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  • Economic Policies for the 1st Half of 2012 and Their Qutcomes
  • Economic Situations and Qutlook
  • Economic Policies for the 2nd Half of 2012
  • The Seven Tasks of the 2nd Half of 2012

I. Economic Policies for the 1st Half of 2012 and Their Outcomes

1. Economic Policies for the 1st Half of the Year

The Korean government took measures to reinvigorate the economy and stabilize the livelihoods of low- and middle-income families as presented in 2012 key economic policies on December 2011. The government focused on improving the economy while closely monitoring external and domestic conditions to swiftly respond to emergencies.

One of the measures to boost the economy was to frontload 60% of the budget in the first half of the year. As of May 30, 48.9% of the budget or 135.4 trillion won has been spent with 1.7%p more than has originally planned. The government strengthened savings banks’ lending standards for household and suspended four savings banks’ operations so that the problem of the ailing sector could not spread over the whole economy. The government also led the effort to build a strong financial safety net by contributing to US$456 billion of the IMF’s crisis fund and doubling the size of the Chiang Mai Initiative Multilateralization to US$240 billion.

The South Korean government worked to prevent the external conditions from affecting economic confidence while building up momentum for a recovery. As the Korea-US FTA took effect and the negotiations on the Korea-China FTA began, the Korean exporters will have more opportunities to sell.
In preparation for the future, the government increased the childcare support and built green growth infrastructure while holding weekly meetings to stabilize prices and create jobs. The government introduced several policies, such as providing scholarships and microcredit loans, while lowering the prices of medicine and expanding the welfare system to relieve any economic pressures felt by the low- and middle-income classes.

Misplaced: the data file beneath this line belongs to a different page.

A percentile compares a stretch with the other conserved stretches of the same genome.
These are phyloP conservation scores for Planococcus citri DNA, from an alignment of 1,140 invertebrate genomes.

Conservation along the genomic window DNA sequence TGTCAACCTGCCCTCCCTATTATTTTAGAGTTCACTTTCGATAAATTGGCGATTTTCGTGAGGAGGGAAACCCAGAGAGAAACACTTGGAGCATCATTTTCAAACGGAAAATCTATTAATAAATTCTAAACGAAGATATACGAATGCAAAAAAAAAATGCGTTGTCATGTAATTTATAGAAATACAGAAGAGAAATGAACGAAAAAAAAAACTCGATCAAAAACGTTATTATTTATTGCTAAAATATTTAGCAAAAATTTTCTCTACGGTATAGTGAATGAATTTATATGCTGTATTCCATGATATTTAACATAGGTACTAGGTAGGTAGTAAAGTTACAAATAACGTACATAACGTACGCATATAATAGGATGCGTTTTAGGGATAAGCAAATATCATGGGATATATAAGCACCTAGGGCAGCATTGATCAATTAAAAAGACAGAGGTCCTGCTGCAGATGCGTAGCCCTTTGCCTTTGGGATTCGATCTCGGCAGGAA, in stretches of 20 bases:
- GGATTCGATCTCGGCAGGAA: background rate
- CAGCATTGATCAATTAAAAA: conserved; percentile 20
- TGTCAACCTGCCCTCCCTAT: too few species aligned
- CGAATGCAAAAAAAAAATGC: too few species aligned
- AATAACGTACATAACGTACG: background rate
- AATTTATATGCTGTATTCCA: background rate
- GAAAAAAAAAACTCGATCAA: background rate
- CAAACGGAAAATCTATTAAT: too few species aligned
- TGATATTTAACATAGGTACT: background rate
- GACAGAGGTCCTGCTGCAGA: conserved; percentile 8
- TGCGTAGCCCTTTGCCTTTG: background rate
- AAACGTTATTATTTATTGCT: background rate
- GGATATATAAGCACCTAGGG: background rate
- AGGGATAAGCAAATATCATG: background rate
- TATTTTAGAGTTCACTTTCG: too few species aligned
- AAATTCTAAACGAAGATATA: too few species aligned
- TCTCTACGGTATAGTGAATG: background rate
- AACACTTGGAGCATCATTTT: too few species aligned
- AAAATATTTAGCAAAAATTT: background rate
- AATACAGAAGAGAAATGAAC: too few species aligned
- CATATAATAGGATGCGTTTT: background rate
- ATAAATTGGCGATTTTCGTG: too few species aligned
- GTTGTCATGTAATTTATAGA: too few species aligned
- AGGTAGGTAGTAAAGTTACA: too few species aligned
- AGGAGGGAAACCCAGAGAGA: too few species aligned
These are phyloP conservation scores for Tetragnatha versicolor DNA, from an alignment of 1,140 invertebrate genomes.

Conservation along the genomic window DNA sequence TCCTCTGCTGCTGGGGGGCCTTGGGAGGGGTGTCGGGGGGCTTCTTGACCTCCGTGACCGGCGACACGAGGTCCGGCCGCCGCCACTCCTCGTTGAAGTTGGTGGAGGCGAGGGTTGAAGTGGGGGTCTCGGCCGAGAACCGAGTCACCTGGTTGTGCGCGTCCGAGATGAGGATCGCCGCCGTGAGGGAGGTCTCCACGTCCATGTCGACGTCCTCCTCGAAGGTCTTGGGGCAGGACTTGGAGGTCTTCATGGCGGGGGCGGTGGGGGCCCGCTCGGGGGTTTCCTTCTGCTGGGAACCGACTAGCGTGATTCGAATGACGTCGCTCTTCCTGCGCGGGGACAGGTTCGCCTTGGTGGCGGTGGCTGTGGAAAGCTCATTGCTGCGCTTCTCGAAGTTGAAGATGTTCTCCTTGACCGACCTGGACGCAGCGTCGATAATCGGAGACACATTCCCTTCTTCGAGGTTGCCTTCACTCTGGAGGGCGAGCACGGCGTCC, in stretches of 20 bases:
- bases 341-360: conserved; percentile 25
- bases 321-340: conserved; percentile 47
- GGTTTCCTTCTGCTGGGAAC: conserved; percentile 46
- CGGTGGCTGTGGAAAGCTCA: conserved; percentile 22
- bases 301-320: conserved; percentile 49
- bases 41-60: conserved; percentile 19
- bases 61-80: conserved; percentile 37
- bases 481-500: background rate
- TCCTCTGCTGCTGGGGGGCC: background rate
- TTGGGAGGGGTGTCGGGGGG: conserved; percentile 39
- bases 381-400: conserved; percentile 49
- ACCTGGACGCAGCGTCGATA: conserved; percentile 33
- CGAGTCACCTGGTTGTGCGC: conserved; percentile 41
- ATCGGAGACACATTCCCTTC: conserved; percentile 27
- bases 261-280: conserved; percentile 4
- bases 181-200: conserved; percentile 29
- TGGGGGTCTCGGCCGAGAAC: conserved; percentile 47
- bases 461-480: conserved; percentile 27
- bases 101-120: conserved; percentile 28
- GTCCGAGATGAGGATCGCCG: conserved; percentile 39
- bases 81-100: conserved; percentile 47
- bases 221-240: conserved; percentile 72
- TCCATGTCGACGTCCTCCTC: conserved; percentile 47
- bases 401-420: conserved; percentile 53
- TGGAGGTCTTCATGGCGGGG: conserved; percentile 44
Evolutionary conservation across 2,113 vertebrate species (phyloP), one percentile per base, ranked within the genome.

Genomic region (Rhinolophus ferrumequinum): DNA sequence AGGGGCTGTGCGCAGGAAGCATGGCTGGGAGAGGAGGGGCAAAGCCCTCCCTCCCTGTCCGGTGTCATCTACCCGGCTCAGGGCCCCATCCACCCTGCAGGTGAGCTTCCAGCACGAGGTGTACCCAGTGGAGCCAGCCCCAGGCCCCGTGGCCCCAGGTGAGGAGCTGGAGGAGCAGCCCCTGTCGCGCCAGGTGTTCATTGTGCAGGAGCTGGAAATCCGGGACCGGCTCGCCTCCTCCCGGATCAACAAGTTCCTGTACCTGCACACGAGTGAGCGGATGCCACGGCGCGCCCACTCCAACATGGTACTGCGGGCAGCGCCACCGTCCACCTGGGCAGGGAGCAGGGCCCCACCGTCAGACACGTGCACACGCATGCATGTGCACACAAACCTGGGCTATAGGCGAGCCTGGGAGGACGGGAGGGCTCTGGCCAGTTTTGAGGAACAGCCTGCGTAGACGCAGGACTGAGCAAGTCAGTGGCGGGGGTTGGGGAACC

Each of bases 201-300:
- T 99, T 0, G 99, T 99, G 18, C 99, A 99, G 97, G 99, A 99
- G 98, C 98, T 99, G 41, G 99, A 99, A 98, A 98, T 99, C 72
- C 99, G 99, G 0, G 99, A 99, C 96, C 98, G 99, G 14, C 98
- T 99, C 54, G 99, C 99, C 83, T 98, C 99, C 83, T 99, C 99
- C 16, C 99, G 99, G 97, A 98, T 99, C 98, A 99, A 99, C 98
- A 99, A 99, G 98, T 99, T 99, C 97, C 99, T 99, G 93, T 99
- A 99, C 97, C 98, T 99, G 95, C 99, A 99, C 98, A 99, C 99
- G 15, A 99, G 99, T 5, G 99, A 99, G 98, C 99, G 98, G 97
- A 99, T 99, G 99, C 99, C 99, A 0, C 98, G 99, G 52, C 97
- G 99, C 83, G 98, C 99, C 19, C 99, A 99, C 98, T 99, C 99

2. Outcomes

The Korean government has sought macroeconomic stability through risk management and policy fine-tuning to combat external uncertainties. However, these persistent uncertainties require continuous policy efforts to swiftly respond to emergencies, improve the economy, and reinvigorate the economy.

Consumer prices (%): 4.2 (Jun 2011) → 4.7 (Aug) → 4.2 (Dec) → 3.4 (Jan 2012) → 2.6 (Mar) → 2.5 (May)

Employment (thousand, y-o-y): 441 (Dec 2011) → 536 (Jan 2012) → 419 (Mar) → 455 (Apr) → 472 (May)

These external shocks have been absorbed relatively well given a spike in oil prices, the downgrade of French sovereign debt on January 13, North Korea’s missile launch on April 13, and Greek political uncertainty after its failure to form a coalition government in the May 6 general election, resulting in less volatility in capital and currency swings in local financial market.

Daily exchange rate movement (%): 0.69 (2009) → 0.57 (2010) → 0.48 (2011) → 0.35 (Jan-May 2012)

Moody’s raised the outlook on South Korea’s sovereign credit rating to positive citing its sound economic fundamentals even when advanced countries’ debts have been downgraded.

However, external conditions are in worse situation than projected, suggesting there may be trouble on the horizon. Therefore, the government needs to improve the economy and deal with these difficulties in advance. In particular, the government should be careful for fiscal frontloading not to restrain the economy’s current upward trend. Also, the government will continue to work to stabilize the livelihoods of low- and middle-income families.


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